Harvard plans to set up its own management company to handle a major part of its endowment, George Putnam '49, Treasurer of Harvard College, announced yesterday.
Putnam said the new Harvard Management Company--which would be entirely owned by the University--would manage one-third to two-thirds of Harvard's $1.4 billion endowment, the largest university endowment in the world. Putnam said the rest of Harvard's stocks and bonds would be divided into lots worth $100 million each and split up among three as yet unchosen management firms.
The new company would not be allowed to manage non-Harvard funds for at least three years.
The State Street Research and Management Company, which is headed by former Harvard treasurer George F. Bennett '33, managed Harvard's endowment for a nominal fee from 1948 until last Spring, when Bennett left Harvard. At that time, Putnam said he favored giving part of Harvard's endowment to each of several investment firms, though he mentioned that setting up a Harvard management company or continuing to employ just one outside firm were other possibilities.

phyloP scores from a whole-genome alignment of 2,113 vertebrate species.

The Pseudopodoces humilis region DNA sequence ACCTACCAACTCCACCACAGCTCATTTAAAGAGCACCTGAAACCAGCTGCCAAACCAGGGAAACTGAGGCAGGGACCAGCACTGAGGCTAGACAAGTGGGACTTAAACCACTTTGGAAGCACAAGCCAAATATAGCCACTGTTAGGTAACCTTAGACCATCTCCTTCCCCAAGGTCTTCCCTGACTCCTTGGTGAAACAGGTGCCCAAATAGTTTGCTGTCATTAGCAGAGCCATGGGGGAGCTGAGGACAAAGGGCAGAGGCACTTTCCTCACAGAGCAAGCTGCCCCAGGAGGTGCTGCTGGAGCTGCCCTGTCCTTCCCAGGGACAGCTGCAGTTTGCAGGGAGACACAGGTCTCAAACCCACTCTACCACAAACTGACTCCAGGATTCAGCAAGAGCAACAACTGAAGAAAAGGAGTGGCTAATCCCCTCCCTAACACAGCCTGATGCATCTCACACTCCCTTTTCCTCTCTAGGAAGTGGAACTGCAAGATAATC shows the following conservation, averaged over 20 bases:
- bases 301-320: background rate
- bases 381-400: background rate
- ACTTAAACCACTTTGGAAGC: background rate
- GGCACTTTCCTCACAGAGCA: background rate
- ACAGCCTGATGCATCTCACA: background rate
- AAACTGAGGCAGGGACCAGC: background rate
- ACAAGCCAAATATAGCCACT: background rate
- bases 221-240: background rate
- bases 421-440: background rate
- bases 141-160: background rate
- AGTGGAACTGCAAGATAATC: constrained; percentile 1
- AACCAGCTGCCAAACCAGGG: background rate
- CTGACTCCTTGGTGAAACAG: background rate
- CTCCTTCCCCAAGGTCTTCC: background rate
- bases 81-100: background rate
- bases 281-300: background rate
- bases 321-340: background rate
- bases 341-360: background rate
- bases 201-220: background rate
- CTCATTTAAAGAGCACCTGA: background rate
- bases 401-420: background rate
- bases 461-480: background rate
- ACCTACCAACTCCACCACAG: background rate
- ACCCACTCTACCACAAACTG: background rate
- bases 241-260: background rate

Putnam did not say why Harvard had decided to set up its own company--a decision which still must be approved by the Overseers' committee on financial policy.
Putnam said the Corporation's subcommittee on shareholder responsibility and the student-faculty-alumni Advisory Committee on Shareholder Responsibility will continue to decide how Harvard votes its stock on controversial shareholder resolutions.